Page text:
Science and Clinical Research Behind the Stella App - Stella
Long-term health
5 mins

The evidence behind Stella

byDr. Kate Bunyan

The science behind Stella

Evidence base underpinning the content

The process used to develop Stella drew heavily upon the best medical evidence available. This means that the Stella team reviewed clinical research and current guidelines to choose the most effective techniques and treatments for menopause symptoms. These were then incorporated into the app.

Vira Health conducted an initial investigation of 76 Stella app users who completed multiple monthly symptom check-ins. The results indicate a statistically significant improvement between the average baseline and final symptom scores, with the majority of users reporting an improvement in their symptoms. We also observed that users who completed a plan were more likely to report an improvement in their symptoms than those who did not. These preliminary findings are currently being refined and prepared for publication in an academic journal.

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Balabanovic, J., Ayers, B., & Hunter, M. S. (2013). Cognitive behaviour therapy for menopausal hot flushes and night sweats: a qualitative analysis of women’s experiences of group and self-help CBT. Behavioural and Cognitive Psychotherapy, 41(4), 441.


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How we gather user feedback

Customer feedback is embedded into the core of our product development through user research, which is led by Ria Vaidya, a full-time user researcher within our product team. 

Ria holds a BSc in Neuroscience, MSc in Global Mental Health and in International Health Management. 

We run continual user testing sessions on every part of our product offering. Participant groups are formed from both current and new customers, ensuring a diversity of backgrounds. A variety of methods are used for gathering participants, including:

  • Surveys
  • Social media advertisement
  • Canvassing customers directly that have opted-in to be contacted
  • Using professional user research platforms, such as

Studies originate from a number of sources including direct customer feedback channels, analytical product data showing points of decline in use within the experience and new products and features before they are released. Research is then analysed and prioritised within the product development cycle based on positive impact to customers and time needed for development.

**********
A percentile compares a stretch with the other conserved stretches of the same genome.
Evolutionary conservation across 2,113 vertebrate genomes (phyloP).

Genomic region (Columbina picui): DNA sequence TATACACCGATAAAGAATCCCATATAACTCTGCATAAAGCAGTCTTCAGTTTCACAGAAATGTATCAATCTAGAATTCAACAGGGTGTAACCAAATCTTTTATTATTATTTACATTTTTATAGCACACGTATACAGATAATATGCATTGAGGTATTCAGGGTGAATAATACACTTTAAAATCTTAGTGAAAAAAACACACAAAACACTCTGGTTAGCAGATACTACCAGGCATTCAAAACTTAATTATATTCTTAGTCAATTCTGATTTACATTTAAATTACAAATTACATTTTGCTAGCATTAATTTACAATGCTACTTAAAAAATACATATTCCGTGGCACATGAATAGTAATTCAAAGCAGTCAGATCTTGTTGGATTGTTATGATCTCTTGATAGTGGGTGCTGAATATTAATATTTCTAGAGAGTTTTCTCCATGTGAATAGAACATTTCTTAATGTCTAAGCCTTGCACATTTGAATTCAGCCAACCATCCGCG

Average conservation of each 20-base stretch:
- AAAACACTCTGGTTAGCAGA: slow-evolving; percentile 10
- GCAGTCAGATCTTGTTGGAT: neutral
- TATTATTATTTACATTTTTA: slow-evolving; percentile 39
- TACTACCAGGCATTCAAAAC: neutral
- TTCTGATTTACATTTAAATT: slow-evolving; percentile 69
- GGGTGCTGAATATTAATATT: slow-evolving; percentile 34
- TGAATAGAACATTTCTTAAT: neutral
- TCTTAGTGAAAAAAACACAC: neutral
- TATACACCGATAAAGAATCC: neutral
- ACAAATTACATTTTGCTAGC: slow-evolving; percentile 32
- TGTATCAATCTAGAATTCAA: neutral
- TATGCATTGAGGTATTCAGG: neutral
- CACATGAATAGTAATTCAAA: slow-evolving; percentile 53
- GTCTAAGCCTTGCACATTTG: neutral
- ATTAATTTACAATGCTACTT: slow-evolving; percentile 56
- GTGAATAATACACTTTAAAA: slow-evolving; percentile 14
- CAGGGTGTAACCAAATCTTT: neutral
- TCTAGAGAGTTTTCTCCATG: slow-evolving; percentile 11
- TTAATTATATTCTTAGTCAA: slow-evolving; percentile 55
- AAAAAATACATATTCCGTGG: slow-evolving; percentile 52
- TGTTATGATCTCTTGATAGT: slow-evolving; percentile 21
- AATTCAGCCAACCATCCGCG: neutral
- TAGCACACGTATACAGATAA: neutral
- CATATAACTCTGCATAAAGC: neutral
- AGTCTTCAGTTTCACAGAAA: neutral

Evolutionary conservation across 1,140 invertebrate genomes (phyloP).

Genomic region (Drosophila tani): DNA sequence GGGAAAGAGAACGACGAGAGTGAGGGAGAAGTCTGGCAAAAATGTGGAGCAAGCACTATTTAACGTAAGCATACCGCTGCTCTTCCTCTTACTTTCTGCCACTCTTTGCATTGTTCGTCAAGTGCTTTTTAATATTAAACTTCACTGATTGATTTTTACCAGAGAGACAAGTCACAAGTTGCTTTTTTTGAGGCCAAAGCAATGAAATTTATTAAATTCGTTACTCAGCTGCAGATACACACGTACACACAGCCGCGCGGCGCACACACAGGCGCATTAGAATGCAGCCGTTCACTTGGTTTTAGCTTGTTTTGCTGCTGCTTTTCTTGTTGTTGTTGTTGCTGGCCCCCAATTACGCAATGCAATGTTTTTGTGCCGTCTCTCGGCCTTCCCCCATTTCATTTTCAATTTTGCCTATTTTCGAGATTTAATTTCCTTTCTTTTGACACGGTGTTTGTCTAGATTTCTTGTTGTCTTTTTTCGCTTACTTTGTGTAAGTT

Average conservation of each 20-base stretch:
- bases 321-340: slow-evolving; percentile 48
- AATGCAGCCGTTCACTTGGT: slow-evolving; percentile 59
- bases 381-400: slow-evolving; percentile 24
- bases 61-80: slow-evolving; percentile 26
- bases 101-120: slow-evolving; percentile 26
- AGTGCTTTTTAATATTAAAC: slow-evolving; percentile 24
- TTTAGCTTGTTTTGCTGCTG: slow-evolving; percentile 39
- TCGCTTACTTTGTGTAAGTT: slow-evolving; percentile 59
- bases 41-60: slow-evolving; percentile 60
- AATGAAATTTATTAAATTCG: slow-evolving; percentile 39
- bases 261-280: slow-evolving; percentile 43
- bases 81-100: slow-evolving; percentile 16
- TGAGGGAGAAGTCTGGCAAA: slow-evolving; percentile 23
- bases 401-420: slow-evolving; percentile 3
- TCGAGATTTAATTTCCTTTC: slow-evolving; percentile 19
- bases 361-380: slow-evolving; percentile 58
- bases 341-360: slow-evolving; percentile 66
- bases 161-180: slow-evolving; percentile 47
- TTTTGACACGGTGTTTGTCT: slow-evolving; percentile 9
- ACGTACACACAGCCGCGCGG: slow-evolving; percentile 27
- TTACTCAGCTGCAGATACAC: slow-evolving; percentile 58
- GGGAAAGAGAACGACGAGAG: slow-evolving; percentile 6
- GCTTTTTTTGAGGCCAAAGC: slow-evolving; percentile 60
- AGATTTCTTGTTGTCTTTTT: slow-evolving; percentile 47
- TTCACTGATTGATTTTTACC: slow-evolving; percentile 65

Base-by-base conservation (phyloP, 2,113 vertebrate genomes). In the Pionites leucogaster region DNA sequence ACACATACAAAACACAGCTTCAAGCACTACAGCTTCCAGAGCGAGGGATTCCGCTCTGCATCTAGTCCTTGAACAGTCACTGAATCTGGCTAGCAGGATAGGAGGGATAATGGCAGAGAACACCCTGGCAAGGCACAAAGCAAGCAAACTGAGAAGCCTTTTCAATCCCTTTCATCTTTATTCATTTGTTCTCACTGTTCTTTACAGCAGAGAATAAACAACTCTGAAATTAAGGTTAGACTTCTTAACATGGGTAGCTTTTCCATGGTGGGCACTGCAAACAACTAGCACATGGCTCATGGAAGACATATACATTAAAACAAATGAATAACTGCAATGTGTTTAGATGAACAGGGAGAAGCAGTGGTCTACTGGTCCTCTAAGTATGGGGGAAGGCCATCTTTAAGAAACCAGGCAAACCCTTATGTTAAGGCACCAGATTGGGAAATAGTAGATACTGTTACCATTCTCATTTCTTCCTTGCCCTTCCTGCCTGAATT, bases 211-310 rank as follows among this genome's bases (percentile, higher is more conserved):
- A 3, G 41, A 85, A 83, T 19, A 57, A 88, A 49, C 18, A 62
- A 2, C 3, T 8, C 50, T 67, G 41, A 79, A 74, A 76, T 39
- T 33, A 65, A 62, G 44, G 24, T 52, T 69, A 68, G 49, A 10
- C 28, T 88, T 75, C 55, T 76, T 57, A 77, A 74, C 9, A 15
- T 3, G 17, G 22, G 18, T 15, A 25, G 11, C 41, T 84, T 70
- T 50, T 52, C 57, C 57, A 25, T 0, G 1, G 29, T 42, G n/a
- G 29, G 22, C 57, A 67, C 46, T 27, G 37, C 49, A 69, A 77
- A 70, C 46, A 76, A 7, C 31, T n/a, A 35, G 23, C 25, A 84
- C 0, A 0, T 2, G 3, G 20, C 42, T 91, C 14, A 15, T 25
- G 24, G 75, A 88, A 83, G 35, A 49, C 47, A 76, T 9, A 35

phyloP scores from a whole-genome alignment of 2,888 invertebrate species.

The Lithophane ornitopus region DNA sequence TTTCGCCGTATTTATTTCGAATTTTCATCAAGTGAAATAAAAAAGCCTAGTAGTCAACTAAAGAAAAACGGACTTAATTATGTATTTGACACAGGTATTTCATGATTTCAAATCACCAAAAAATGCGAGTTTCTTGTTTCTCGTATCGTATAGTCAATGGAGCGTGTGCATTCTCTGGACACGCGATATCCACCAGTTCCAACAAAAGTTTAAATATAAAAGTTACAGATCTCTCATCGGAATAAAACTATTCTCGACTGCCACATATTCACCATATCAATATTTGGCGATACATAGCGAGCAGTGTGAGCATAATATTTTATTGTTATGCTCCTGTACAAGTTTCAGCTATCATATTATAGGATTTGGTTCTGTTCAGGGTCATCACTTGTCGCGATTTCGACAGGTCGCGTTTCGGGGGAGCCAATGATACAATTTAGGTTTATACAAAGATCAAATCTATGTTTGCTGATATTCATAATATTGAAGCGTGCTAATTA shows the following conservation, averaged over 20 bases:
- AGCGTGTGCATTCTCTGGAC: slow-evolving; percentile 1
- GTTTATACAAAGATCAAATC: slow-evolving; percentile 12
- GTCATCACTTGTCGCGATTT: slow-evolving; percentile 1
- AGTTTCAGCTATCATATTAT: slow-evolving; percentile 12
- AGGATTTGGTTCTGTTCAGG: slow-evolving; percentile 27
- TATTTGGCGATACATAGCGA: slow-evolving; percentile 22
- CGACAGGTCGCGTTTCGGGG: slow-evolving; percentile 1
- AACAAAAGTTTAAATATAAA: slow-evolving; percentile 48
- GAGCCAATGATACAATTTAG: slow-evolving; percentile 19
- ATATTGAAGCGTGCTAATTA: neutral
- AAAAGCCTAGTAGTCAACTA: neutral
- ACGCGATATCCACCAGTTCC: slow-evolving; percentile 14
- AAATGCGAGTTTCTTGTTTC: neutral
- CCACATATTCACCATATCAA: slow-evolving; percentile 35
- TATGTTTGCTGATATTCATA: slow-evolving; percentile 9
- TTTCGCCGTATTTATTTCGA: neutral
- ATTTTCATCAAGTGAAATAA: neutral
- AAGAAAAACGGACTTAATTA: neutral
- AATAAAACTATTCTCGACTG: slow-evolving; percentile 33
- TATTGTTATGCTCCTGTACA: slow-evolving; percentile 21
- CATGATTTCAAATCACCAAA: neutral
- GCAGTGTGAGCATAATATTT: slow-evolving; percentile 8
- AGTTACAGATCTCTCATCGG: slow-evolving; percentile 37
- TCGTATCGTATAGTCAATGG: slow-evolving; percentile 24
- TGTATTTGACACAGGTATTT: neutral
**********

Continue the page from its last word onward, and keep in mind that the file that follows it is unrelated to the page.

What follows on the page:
One example of a research project is a series of symptom workshops we ran under support of a UKRI Healthy Aging Grant. During May and June 2022, we recruited 75 women from diverse backgrounds (over 40% non-white) in seven co-creation workshops. The research covered the app’s distinct symptom areas, including sleep, mood, hot flushes, night sweats, bladder problems, sex, weight gain and joint pain. 

The learnings and feedback from the workshop fed into plan development and a new version launched in August 2022. The research led to the following changes in the app content:

  • More multi-media and video content from experts
  • Improved habit setting to allow for personalisation
  • More stories of menopause experiences 
  • The ability to change plans when symptoms change

Vira is dedicated to improving accessibility for all, including the 20% of the UK population living with Disabilities. To ensure this, we collaborated with With Not For, an organisation that supports research in this area, to get feedback from women with a variety of Disabilities. The participants found the language in the app easy to understand, jargon-free and non-threatening, including the explanations of medical and technical concepts. The feedback also helped us identify areas for improvement, which is already in the design stages. We remain committed to constantly innovating and updating the app to make it easier to use for people with Disabilities.

How we continue to monitor and develop our content


All of our clinical website content is medically reviewed, currently by Dr Lucy Wilkinson. We endeavor to only publish facts which are backed up by reasonable evidence, and believe in empowering our users to understand the way medical evidence works. We cite all primary sources at the end of each blog in the standard way and often within the main body copy too. 

We have authorship bios for every author. Many of our authors come from a professional background and will be participating in continuous professional development, which feeds into the content they produce.

We track rewrites, publish and review dates using our content planner. Dr Wilkinson regularly reviews our content and flags any changes in research/guidance that we need to address in our content. 

Our website is GDPR compliant with privacy policy and terms and conditions clearly accessible. We download our images from Adobe and follow copyright rules. We use Government Digital Service, NHS Style Guide, Guardian Style Guide and Plain English Campaign guidelines when writing content to make it accessible.


Content within the plans on our app is drafted by subject matter experts, reviewed by different specialists and signed off through a rigorous fact-checking process. Our experts check our content for accuracy and we update our plans if there are any research or scientific developments so information is always up-to-date. 

We strive for accessibility in content design. It is important that Stella is inclusive and accessible to a wide audience, including those who are less confident in using technologies of this kind. For this reason, we have endeavored to make the app as simple and straightforward to use as possible.

Try our menopause clinic

  • Online doctor’s appointments
  • Personalised treatment recommendations
  • Fast HRT delivery, if right for you